|dc.description||The workshops taken at the SFU Summer School were all very good and, for the most part, very applicable to my job at AU as a communication officer/writer. Six of the seven courses were equally useful for writing as they were for editing. Each successive course built on the previous ones. There was usually some useful review at the beginning of each course.
The first course was Copyediting and Proofreading. The instructor was Ruth Wilson. Copyediting comes after the substantive edit (re-writing and organizing major parts of a document) and, as such, deals primarily with correcting grammar and usage. Much of the class covered elements of grammar such as spelling, hyphenation, capitalization, number styles, punctuation, wordiness, common writing errors (and non-errors), usage, and also samples of style sheets and how to develop them. Much of this information would be repeated in subsequent courses and this served as an excellent introduction.
We learned proper editing and proofreading symbols as well as a useful list of frequently misspelled words. In this course there was a great deal of discussion of the role and responsibility of the editor and how much (and how) the editor might change the writer’s work.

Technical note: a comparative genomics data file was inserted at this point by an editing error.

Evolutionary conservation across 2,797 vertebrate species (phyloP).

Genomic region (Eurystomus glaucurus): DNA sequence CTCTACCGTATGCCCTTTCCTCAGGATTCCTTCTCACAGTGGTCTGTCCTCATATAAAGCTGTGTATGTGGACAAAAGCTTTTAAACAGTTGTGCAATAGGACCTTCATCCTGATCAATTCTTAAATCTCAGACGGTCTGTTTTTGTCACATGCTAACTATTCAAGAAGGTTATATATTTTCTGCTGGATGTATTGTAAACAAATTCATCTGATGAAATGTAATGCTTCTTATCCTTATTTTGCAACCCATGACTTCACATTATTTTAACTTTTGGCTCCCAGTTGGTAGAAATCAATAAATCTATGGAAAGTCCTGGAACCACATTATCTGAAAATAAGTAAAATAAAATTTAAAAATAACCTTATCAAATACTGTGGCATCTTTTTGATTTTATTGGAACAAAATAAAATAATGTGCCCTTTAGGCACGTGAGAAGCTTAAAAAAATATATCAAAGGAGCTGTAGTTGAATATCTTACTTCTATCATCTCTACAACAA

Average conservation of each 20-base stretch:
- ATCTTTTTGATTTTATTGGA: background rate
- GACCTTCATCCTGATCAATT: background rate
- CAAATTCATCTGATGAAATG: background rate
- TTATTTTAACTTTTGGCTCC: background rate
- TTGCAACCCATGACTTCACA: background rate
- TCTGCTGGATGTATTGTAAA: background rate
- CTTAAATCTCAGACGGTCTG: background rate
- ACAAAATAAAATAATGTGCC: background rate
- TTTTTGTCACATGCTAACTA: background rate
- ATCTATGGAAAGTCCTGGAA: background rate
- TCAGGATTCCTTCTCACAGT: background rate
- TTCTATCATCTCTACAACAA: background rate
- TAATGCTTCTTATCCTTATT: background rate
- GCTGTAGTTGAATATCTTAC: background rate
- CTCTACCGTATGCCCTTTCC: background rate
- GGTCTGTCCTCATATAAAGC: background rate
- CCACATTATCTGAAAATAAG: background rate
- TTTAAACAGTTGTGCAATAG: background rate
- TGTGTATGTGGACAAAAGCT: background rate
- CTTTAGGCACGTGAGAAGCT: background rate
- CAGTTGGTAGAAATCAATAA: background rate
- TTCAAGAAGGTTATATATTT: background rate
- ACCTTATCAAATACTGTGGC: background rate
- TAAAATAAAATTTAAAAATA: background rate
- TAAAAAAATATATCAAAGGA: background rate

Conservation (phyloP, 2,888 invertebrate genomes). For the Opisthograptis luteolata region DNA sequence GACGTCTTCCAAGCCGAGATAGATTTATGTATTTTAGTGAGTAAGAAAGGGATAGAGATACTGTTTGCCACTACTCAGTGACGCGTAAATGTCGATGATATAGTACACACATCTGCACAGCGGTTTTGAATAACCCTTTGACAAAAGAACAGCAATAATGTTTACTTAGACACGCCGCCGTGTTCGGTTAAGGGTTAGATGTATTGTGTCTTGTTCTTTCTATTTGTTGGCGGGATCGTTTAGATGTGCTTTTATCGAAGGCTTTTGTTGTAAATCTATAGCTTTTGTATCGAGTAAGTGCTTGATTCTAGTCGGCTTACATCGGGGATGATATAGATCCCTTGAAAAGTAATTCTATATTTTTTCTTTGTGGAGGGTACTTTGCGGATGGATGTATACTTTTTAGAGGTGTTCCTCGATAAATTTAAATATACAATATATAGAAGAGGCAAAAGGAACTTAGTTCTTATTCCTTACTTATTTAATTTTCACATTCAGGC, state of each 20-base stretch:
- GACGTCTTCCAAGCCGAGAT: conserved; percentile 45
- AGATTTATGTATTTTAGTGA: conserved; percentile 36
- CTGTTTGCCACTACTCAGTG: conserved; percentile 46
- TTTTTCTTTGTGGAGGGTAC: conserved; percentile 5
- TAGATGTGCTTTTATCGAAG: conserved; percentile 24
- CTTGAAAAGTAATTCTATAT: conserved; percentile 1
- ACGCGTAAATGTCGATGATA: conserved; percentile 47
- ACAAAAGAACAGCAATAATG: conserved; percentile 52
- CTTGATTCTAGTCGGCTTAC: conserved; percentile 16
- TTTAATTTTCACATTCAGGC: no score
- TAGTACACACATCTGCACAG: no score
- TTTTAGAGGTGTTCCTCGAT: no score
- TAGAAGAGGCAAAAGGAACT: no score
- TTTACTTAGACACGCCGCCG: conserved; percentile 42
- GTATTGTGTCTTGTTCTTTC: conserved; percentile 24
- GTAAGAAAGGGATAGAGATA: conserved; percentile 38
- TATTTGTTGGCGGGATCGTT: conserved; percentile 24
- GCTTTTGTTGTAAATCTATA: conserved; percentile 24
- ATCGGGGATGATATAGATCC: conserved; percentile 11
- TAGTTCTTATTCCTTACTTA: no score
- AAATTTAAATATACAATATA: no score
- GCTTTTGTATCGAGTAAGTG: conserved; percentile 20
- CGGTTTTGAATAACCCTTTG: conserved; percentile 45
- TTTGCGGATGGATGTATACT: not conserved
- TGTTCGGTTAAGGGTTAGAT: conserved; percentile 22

The proofreading section dealt with the nuts and bolts required for proofreading (style sheet, quiet, concentration, good light, printed copy of document, ruler, dictionary, style guide) and the kinds of elements to look for in the first, second and third edits. We were also introduced to “Professional Editorials Standards” (2009) from the Editors’ Association of Canada (EAC).
The next five courses were of the greatest use to me as a writer and as an editor. The courses included grammar, punctuation and mechanics, usage, style and syntax, all of which are related. This provided more review of grammar and application.
The instructor for the grammar course was Vlad Konieczny. In any grammar course there is always something new and some review, as was the case here. My general difficulty with grammar is that while I (usually) know when something is correct or incorrect, I often don’t know the grammatical basis for it; I cannot analyze the sentence. While that is fine as a writer, as an editor, if I’m going to change someone else’s material, I should be able to justify or explain why I’m doing it. This was a very helpful course.